New Australia leader sticks to script with focus on the economy
Malcom Turnbull to implement programme for government set out under Tony Abbott
Malcolm Turnbull, Australia’s prime minister and leader of the Liberal Party, is sworn in at Government House in Canberra, Australia. Photograph: Mark Graham/Bloomberg
New prime minister Malcolm Turnbull dashed hopes of swift action on progressive issues such as same-sex marriage after he was sworn in as Australia’s fourth leader in two years on Tuesday, promising instead to focus on improving a faltering economy.
The conservative Liberal Party voted in a secret ballot late on Monday to oust Tony Abbott as its leader in favour of Mr Turnbull, a multi-millionaire former tech entrepreneur who is popular with the electorate.
“I’m filled with optimism and we will be setting out in the weeks ahead ... more of those foundations that will ensure our prosperity in the years ahead,” Mr Turnbull told reporters as he headed to parliament on Tuesday before being sworn in.
Mr Abbott was deposed barely two years into his three-year term after months of opinion polls that showed his popularity near rock bottom as Australia’s $1.5 trillion economy struggles to cope with the end of a once-in-a-century mining boom.
Mr Turnbull had previously been unpalatable to his party’s right-wing because of his progressive views on climate change, same-sex marriage and making Australia a republic.
In his first address to parliament as leader, Mr Turnbull stuck to the ruling coalition’s timetable set under Mr Abbott and said Australians would vote on same-sex marriage after elections due next year.
Mr Abbott’s dismal performance and over-reliance on slogans to sell his major policies, including a hardline approach to refugees, eventually wore down internal opposition to Mr Turnbull.
Mr Abbott pledged to make the leadership transition as smooth as possible but, in his last address as leader on Tuesday, also expressed concern that “a revolving door prime ministership can’t be good for our country”.
Australia has been convulsed by backroom machinations and party coups in recent years that have shaken public and business confidence in government.
“There will be no wrecking, no undermining, and no sniping,” Mr Abbott told reporters.
The Nationals, the minor partner in the ruling conservative coalition, pledged to work with Mr Turnbull.
“A close working team is essential to delivering the good government Australia expects from their elected representatives,” Nationals leader and deputy prime minister Warren Truss said in a statement.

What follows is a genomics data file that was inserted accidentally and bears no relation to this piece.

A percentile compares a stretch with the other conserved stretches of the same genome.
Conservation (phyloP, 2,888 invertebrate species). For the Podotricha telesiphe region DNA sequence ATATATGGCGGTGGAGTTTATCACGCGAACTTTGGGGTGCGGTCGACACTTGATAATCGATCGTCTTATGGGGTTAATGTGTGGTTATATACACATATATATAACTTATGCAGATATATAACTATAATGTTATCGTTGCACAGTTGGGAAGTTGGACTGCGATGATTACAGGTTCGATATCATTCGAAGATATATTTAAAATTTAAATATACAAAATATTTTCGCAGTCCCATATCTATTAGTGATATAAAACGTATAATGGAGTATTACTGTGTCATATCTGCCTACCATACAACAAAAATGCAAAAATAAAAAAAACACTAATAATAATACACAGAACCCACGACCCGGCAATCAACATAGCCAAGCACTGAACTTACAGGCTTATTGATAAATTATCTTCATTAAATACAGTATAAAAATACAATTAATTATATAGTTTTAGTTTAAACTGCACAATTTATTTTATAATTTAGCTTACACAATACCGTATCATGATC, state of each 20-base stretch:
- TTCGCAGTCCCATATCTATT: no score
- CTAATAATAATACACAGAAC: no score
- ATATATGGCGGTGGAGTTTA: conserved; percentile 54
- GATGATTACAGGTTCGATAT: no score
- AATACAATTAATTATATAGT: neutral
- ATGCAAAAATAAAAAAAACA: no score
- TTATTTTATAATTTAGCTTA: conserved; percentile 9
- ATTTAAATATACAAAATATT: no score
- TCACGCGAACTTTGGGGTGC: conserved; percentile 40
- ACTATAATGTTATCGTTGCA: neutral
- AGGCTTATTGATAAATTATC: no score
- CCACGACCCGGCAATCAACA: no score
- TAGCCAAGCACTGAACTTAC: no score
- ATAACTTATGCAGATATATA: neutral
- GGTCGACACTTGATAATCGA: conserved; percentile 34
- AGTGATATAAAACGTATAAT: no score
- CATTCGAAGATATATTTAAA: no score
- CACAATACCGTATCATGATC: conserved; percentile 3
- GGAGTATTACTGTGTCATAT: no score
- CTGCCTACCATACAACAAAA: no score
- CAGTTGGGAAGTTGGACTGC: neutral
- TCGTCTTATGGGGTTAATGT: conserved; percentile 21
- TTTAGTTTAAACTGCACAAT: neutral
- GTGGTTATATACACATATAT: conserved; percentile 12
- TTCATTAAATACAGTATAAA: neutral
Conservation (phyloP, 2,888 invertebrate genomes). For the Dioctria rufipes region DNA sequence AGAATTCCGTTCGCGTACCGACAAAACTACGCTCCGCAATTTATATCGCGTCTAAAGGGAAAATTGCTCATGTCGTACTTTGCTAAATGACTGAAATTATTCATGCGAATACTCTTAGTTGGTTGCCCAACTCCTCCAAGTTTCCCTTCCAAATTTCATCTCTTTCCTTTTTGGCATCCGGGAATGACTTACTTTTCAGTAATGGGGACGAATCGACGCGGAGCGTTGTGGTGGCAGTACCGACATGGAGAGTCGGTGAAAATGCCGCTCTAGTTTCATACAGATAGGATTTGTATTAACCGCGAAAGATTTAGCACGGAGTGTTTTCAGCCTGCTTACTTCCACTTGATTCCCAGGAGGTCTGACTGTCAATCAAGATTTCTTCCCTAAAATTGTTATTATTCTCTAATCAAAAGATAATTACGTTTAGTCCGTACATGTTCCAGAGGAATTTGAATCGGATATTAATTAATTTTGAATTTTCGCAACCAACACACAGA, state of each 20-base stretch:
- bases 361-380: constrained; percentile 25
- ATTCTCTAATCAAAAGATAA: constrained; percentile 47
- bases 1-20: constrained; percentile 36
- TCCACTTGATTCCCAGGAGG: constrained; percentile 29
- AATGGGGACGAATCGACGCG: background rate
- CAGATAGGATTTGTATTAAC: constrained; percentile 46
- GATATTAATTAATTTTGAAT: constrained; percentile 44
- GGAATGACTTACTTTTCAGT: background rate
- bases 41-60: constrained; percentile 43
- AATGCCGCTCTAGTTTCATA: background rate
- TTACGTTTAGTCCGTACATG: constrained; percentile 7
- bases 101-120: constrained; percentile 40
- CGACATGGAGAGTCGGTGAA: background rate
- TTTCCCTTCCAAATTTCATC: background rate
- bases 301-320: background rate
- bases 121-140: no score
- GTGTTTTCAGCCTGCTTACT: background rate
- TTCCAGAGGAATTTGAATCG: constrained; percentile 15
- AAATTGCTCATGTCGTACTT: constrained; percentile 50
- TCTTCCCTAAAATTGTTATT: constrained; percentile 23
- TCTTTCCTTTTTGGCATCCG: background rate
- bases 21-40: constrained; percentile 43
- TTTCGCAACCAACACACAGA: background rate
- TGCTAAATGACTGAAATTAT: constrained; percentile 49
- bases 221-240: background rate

Parliamentarians from both sides of the aisle briefly set aside partisan bickering to praise the outgoing Mr Abbott.
“I have exchanged harsh words with him in my time as opposition leader,” said Labor Party leader Bill Shorten.
“I’ve disagreed with his politics and decisions on many occasions but I also wish to record that he had this frustrating ability on occasion, just when you were really frustrated with a particular decision he might have made, to do something unexpected and generous and personal.”
Mr Turnbull’s ascension is seen by many political analysts as restoring stability because he presents a more formidable foe to face the Labor Party at elections due in about a year.
“It looks like, unless things really change, the government will get a second term in office.”
Significant changes are expected when Mr Turnbull, who had been toppled as Liberal Party leader by Mr Abbott in 2009, unveils his ministry later this week. The respite from partisanship was short-lived as opponents sought to influence those changes.
The Greens Party immediately called on Mr Turnbull to remove children from a controversial immigration detention centre on the Pacific island nation of Nauru, where asylum seekers arriving in Australia by boat are sent for processing.
“I urge Mr. Turnbull to show that Australia is strong enough to care for refugees by releasing the children that are locked up offshore,” Greens senator Sarah Hanson-Young said in a statement.
Treasurer Joe Hockey, who has been battling a backlash against a deeply unpopular budget, and defence minister Kevin Andrews, who is overseeing a A$50 billion submarine tender, are both expected to be replaced.
Australian Chamber of Commerce and Industry chief executive Kate Carnell welcomed the promise of more collegiate and co-operative government, urging Mr Turnbull to undertake reforms to boost productivity and competitiveness.
Australia’s revolving door leadership has plagued both major parties. Labor’s Kevin Rudd, elected prime minister with a strong mandate in 2007, was deposed by his deputy, Julia Gillard, in 2010 amid poll numbers as dismal as Abbott’s.
Ms Gillard was in turn deposed by Mr Rudd ahead of the 2013 elections won by Abbott.